How Balanced Is Your Commodity ETF?

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As natural resource prices have climbed skyward, interest in exchange-traded products that offer exposure to commodities has accelerated as well. While some investors prefer to achieve targeted access through resource-specific funds–such as those focusing on corn (CORN), sugar (SGG), or copper (JJC)–the most popular commodity ETPs are those that include a variety of types of resources. And while these products are similar in that they employ a broad-based technique to delivering commodity exposure, they are far from identical.

The commodity asset class can generally be divided up into five separate sub-sectors: energy, agriculture, industrial metals, precious metals, and livestock. Each of these groupings offers unique risk/return profiles; precious metals may have appeal as safe havens, while industrial metals tend to move in unison with global demand for raw materials. Meanwhile, Energy and agricultural commodities are subject to big swings related to supply disruptions. Just as slices of the global equity market often exhibit drastically different results, the various commodity sub-classes are far from identical in terms of volatility and price drivers.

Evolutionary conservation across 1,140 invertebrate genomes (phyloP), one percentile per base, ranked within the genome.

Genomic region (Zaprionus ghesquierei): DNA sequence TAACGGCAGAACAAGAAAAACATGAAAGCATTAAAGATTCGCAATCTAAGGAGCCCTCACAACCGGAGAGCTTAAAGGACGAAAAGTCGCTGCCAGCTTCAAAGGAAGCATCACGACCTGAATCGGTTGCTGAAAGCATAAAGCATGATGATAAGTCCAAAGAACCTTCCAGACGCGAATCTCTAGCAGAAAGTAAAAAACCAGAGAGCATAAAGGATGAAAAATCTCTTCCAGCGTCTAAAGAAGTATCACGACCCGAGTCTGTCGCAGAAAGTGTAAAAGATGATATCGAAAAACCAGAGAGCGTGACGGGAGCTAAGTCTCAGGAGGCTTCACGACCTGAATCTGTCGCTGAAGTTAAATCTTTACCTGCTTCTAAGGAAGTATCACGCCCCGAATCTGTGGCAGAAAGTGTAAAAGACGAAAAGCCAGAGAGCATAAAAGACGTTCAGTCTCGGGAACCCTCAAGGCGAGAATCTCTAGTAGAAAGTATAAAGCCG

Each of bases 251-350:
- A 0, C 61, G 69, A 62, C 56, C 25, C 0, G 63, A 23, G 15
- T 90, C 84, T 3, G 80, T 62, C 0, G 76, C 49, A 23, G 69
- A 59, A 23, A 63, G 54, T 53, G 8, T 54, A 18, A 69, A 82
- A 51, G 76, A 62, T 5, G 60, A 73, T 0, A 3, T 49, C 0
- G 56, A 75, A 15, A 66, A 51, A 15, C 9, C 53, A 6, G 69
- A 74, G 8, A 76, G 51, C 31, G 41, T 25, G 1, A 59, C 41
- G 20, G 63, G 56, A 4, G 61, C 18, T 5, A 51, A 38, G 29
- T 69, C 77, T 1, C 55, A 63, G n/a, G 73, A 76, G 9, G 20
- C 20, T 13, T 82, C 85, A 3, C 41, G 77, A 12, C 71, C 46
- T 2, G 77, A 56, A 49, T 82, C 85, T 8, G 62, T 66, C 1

Under The Hood Of Commodity ETPs

There are multiple ETPs offering exposure to these corners of the commodity market that may appeal to investors with strong feelings about a specific type of natural resource. Those seeking to establish a longer-term allocation to natural resources, however, may wish to cast a wider net that includes each of the “five families.”

If you’re considering one of these such funds, it is well worth your while to consider just how balanced the underlying holdings are. Many broad-based commodity ETPs are linked to indexes that include agriculture, livestock, and metals, but are tilted heavily towards energy resources. One such example is the iPath S&P GSCI Total Return Index ETN (GSP); this note moves in unison with an index that is currently comprised of nearly 70% energy futures contracts, including WTI, Brent oil, heating oil, and natural gas. Precious metals make up only about 3% of GSP, while livestock accounts for less than 5% of underlying assets [What Every Investor Should Know About Commodity Investing].